Blurring boundaries, artificial walls: A discussion on digital versus print

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On Friday night I attended a discussion panel on “print or digital: literature finds its way”. It was put on by Ocelot, the Berlin-based bookstore which recently celebrated its first birthday and (re)launch of its brand new, customizable online shop, in cooperation with the neighboring Phillip Schaefer library for the Lange Nacht der Bibliotheken.

For the Print or Digital discussion, three author/publishers represented print (Hendrik Rohlf from diaphanes, Markus Feldenkirchenn from KEIN&ABER, Peter Graf from Metrolit Verlag) while the other two participants – Nikola Richter (mikrotext) and Wolfgang Farkas (shelff) – spoke from a perspective of e-publishing. Although nearly all participants represented an indie publisher, the moderator more or less divided them into two camps – and two sides of the stage – to discuss the pros and cons of digital publishing, reading and the changing meaning of the book as an object. It was a shame that the moderator wanted to turn it into a debate at all, since it would have been much more interesting to let each indie publisher talk about what they are up to in e-publishing. Instead, only Nikola Richter (Mikotext founder) and Farkas (Shelff Cofounder) really touched on how focusing on digital changes the process of publishing and marketing books.*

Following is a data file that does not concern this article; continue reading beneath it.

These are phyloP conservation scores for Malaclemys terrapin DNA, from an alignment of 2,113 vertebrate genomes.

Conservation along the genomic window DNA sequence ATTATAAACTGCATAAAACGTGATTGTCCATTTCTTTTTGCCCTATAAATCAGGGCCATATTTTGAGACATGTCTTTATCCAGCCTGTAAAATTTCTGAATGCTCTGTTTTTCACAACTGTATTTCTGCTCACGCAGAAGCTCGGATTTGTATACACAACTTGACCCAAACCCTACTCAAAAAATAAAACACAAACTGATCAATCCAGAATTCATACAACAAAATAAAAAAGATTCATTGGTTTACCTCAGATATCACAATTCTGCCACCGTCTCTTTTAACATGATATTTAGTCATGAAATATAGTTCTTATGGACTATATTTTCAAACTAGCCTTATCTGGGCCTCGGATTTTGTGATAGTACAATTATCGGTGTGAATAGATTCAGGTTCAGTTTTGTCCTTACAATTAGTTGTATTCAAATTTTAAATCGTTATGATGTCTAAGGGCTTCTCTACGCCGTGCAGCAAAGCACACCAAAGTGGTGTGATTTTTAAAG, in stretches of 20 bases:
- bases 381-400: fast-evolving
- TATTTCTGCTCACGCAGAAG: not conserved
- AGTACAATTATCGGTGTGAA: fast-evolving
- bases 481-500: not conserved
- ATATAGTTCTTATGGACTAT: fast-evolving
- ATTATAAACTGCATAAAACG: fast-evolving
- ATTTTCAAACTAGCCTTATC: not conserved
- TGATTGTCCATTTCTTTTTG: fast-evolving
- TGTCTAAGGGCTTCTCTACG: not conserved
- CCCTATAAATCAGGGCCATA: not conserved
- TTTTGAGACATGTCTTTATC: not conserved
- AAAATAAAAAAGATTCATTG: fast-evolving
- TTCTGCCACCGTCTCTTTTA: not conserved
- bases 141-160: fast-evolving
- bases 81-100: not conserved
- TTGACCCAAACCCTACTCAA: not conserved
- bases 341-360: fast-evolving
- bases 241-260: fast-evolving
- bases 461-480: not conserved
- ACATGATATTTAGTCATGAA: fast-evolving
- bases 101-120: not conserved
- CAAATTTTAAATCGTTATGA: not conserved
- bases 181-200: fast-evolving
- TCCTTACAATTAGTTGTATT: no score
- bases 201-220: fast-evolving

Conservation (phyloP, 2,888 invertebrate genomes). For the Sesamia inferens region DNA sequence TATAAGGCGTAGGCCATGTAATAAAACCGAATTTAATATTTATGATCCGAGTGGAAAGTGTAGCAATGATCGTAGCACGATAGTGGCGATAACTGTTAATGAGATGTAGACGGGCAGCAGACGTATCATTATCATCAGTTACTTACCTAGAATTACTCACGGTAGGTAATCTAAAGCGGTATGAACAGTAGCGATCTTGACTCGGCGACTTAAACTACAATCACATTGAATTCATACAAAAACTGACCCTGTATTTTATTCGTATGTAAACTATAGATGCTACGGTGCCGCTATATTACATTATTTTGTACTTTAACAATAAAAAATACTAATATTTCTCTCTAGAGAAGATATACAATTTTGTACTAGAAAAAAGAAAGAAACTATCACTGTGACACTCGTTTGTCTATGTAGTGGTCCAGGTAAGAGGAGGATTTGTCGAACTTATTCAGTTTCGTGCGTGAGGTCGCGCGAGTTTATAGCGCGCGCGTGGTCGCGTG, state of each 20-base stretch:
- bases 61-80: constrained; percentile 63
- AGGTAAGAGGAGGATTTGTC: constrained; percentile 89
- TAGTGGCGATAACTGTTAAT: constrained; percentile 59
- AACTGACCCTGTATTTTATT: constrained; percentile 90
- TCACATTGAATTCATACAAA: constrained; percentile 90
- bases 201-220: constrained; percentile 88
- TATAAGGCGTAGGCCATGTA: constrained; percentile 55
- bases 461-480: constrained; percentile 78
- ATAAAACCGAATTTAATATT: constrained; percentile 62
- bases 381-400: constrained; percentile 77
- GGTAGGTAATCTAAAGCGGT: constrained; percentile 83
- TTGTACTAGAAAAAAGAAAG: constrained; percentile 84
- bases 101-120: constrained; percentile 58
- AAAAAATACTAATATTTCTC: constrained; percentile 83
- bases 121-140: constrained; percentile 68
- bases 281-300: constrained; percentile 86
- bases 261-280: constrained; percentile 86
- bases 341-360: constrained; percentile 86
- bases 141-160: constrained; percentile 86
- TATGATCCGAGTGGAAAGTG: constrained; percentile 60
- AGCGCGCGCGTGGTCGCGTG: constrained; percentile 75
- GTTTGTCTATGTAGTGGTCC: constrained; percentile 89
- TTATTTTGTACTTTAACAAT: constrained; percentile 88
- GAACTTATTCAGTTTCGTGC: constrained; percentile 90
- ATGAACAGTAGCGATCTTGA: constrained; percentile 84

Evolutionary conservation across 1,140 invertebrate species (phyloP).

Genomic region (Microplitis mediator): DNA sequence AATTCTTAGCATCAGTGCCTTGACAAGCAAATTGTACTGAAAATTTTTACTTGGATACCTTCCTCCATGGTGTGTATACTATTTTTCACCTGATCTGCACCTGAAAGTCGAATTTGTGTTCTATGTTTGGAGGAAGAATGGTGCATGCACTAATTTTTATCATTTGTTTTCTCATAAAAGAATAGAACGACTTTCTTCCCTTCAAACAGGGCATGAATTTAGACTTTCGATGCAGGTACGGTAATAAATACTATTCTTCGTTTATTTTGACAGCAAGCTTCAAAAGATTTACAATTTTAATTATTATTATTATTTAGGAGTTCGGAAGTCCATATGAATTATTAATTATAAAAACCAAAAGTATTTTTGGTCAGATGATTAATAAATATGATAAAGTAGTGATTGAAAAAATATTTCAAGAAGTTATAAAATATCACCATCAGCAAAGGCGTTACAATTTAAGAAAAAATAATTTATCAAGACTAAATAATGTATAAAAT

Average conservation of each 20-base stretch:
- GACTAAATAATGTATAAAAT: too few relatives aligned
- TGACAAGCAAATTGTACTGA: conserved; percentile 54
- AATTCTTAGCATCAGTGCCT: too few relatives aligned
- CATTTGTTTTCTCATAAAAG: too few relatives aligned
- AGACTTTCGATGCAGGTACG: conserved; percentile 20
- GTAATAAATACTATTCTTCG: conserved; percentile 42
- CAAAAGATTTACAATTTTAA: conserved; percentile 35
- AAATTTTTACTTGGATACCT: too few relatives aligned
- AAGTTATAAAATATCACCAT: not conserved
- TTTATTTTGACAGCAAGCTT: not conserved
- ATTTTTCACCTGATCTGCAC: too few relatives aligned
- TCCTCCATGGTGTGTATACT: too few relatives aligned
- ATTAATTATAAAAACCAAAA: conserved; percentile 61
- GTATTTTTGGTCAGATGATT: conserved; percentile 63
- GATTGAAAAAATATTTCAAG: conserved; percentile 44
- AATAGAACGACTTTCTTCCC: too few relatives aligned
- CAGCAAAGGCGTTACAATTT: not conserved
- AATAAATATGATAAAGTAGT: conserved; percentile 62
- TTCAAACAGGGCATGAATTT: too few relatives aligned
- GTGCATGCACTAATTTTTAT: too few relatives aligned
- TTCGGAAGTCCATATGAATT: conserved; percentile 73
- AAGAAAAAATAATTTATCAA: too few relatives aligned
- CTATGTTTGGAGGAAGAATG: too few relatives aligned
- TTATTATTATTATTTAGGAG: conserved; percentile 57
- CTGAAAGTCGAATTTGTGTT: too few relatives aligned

Wolfgang Farkas (Shelff), who also founded the German independent press Blumenbar in 2002, was surprised how freeing it is to be an e-only press. It reminds him of the living room literary salon evenings he and his colleagues had when they were starting Blumenbar. Digital publishing enables editors to “return to a fresh, direct way to produce books”, says Farkas.

Nikola Richter of Mikrotext agrees. Richter, who is herself a blogger and published author, explains that she publishes with the author’s perspective in mind. It’s also freeing to have a much quicker turnaround with ebooks, which can be produced in a matter of weeks or months. In addition, a lot of the German ebook presses are focusing on shorter, hybrid forms of literature (some of which I outlined in this post). In this sense, Richter considers that Mikrotext is publishing the short form prose that may have otherwise never been published – at least not in book form.